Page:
The treasurer of a rescue service has been handed a two-year prison sentence after selling the charity’s lifeboat on eBay, and for selling the charity’s property to Cash Converters, forcing the charity to close.
Hull Crown Court heard on Friday how Roxanna Bridgland, 56, stole £24,500 from inshore rescue charity Cleethorpes Rescue Service over five years up until 2012. She had sold the charity’s £13,000 lifeboat for £6,000 on eBay, and had also claimed £6,500 in gift aid.
She pleaded guilty to five charges of fraud and three of false accounting and was handed a two-year prison sentence. The Charity Commission said it is assessing whether any further regulatory action needs to be taken.
The Telegraph has reported how Bridgland left the charity in crippling debt after “after engineering the resignation of its chairman and selling stolen property for her own gain”.
The charity, which was set up in 1969 following the deaths of three children when they were cut off by a sea mist on the beach at Cleethorpes, East Lincolnshire, was left with unpaid gas and electricity bills, and debt collectors.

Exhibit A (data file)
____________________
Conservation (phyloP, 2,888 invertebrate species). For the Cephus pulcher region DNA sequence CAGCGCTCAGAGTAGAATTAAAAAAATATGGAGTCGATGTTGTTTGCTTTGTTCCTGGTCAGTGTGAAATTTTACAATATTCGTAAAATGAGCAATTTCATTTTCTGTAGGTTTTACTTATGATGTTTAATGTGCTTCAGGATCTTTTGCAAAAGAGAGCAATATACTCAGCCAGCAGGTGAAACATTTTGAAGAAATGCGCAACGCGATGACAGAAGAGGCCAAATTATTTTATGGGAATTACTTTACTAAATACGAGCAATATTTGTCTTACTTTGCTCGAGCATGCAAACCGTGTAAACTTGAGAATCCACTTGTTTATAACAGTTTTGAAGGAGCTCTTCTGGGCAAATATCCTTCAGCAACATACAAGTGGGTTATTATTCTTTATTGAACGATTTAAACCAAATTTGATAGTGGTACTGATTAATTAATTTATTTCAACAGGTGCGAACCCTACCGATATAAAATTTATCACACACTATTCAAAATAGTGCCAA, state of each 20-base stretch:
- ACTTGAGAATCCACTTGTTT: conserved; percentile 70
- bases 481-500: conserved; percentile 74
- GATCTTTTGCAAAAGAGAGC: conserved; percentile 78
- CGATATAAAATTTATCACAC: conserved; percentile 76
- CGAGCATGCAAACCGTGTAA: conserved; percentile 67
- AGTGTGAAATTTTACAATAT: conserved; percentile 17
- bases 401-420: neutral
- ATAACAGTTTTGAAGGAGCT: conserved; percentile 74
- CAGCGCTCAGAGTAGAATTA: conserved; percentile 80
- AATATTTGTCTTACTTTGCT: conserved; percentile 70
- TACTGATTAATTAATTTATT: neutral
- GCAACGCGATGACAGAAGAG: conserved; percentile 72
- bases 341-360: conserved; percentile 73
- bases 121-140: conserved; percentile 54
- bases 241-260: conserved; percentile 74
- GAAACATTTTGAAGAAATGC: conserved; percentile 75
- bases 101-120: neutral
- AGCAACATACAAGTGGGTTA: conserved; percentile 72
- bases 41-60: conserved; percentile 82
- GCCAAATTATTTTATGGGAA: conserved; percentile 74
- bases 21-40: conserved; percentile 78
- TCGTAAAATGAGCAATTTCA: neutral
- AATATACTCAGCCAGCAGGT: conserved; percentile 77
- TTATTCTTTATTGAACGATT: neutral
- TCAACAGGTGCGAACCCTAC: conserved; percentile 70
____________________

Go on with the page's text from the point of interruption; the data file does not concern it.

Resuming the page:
The charity, which is 1,509 days overdue in filing its accounts with the commission, offered courses in water safety, training, visits to schools and worked alongside the RNLI and Coastguard service assisting with volunteers during the summer in all aspects of water safety. The charity has reportedly closed.
Prosecutor Geraldine Kelly told the court that Bridgland engineered the resignation of the former chairman and treasurer Peter Mason. After taking over the role as treasurer, she began stealing money and selling off its equipment.
The court heard that she made 53 visits to Cash Converters to sell off property owned by the charity, including its mobile radios.
Andrew Bailey, defending, told the court: “Her dishonesty is timed with her husband's deterioration in health from 2000. She was spending more time with him and you will see she is his registered carer.”
In Charity Finance
A Charity Commission spokesman said: “We are aware of the conviction of an individual for a fraud carried out against the charity and provided information to the police as part of their investigation.
"We have also contacted the charity to ensure that any funds recovered as a result of the prosecution are dealt with appropriately. We are currently assessing what, if any further regulatory action is required.”
The charity has been unable to be contacted for comment.